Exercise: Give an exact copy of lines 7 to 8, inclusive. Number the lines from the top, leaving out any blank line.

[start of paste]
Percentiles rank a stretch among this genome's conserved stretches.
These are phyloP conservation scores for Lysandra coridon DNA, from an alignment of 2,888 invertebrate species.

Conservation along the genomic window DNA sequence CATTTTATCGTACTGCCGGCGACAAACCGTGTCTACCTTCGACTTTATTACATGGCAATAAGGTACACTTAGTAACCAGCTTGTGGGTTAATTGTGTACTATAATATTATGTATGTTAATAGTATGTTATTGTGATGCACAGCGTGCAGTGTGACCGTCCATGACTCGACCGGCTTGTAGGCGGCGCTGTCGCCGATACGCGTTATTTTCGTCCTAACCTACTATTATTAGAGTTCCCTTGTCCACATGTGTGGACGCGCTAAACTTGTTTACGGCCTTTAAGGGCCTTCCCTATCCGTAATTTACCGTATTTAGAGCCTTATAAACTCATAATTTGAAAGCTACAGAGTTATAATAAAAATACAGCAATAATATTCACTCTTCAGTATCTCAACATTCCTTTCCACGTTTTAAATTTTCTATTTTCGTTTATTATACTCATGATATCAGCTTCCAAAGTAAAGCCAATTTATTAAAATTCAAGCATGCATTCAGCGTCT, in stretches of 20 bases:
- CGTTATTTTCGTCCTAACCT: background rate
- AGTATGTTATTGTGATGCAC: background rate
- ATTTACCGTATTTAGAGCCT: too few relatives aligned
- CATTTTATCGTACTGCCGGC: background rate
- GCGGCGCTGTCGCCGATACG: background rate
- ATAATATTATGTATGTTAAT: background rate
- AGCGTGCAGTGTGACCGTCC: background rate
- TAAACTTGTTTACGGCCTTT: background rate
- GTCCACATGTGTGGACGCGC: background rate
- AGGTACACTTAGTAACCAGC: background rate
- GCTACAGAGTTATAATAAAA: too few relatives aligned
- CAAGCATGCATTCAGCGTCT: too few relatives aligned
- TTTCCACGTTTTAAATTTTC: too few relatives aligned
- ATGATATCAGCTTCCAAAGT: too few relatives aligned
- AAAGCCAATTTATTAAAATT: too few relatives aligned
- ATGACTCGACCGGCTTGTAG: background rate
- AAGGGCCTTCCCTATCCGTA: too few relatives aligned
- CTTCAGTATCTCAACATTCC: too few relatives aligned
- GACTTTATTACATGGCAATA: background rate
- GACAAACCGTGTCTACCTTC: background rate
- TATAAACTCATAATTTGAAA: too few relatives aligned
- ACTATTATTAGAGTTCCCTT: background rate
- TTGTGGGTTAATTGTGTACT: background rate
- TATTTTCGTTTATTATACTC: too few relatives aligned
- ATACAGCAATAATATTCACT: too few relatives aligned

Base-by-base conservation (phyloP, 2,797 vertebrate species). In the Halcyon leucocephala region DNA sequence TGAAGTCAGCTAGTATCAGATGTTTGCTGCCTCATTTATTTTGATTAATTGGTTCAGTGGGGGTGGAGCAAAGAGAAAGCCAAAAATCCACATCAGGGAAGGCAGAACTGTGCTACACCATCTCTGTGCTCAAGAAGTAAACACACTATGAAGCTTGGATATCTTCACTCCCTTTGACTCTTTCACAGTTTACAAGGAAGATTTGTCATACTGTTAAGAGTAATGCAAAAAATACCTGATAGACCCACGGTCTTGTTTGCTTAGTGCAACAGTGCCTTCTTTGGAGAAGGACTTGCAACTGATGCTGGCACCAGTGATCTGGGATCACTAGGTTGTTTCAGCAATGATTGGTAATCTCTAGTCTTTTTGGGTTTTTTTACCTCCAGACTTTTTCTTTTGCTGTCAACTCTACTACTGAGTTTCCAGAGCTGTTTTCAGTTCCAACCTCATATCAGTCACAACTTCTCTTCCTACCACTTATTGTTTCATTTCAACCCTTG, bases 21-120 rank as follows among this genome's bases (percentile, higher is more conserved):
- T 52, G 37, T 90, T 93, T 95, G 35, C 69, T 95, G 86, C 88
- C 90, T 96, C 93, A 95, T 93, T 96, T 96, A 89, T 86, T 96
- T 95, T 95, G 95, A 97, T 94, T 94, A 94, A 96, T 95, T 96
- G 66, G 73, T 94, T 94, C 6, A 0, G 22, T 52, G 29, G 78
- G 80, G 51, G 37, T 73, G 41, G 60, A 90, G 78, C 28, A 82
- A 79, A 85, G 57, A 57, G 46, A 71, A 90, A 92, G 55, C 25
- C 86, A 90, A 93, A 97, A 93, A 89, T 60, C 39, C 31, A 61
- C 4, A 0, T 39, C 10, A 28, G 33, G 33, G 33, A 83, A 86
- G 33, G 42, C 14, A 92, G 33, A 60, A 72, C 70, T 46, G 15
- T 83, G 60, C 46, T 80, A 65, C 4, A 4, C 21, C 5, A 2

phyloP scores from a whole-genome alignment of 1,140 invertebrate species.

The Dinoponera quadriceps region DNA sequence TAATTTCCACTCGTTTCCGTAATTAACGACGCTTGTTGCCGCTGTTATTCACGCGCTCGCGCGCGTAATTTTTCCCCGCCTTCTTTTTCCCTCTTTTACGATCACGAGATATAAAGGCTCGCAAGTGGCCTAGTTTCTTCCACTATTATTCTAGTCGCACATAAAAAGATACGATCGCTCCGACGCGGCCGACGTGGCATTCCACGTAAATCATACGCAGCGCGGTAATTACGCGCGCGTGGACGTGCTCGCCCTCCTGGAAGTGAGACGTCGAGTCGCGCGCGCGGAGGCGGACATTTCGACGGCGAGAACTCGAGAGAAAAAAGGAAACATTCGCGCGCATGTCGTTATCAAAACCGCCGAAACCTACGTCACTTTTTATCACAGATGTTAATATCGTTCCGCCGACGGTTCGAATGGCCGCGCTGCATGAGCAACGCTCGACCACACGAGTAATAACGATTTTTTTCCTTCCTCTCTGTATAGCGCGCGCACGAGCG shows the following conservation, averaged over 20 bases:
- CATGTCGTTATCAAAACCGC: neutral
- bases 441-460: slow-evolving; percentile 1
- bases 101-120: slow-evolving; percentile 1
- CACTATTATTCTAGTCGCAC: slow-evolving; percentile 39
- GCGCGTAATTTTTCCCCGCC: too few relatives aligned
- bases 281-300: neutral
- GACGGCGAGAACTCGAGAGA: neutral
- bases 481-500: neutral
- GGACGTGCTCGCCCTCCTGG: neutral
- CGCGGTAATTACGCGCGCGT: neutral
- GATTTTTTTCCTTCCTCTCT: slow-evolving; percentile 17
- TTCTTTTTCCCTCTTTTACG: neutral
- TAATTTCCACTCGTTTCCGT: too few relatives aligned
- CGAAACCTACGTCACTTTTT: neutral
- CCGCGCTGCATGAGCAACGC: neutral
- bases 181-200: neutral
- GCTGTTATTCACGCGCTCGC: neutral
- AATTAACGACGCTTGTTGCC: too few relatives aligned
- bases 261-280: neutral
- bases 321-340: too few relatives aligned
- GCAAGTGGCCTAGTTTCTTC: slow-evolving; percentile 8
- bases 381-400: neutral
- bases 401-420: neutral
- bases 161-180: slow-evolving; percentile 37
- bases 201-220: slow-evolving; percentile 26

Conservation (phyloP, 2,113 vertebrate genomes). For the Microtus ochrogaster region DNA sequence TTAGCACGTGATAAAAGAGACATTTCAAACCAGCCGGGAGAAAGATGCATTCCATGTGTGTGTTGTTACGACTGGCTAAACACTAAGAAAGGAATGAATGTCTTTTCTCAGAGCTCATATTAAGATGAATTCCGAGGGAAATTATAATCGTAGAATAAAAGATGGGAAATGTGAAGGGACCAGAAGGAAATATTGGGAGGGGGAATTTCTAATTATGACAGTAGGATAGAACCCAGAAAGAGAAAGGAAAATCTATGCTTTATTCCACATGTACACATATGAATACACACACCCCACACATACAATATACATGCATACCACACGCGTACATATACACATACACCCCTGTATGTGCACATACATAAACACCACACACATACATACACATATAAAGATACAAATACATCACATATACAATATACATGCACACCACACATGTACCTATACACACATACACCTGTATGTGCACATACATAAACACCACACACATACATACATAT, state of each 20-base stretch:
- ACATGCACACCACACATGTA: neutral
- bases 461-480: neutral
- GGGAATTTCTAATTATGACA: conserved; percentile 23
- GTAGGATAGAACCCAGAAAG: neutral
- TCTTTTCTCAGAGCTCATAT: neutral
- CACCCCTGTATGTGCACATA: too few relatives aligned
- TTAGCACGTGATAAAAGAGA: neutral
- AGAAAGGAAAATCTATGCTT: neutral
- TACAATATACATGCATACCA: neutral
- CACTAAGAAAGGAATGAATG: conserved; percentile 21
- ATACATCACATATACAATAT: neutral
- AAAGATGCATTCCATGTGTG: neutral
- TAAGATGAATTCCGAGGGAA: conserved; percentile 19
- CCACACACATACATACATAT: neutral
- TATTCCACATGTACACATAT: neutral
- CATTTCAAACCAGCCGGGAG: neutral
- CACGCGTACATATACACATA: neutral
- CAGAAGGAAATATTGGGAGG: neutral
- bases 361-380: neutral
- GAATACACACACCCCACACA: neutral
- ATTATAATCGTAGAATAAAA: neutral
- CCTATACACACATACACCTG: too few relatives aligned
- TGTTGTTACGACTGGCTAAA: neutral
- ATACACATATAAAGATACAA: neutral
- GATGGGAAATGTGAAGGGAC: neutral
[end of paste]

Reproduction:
- CATTTTATCGTACTGCCGGC: background rate
- GCGGCGCTGTCGCCGATACG: background rate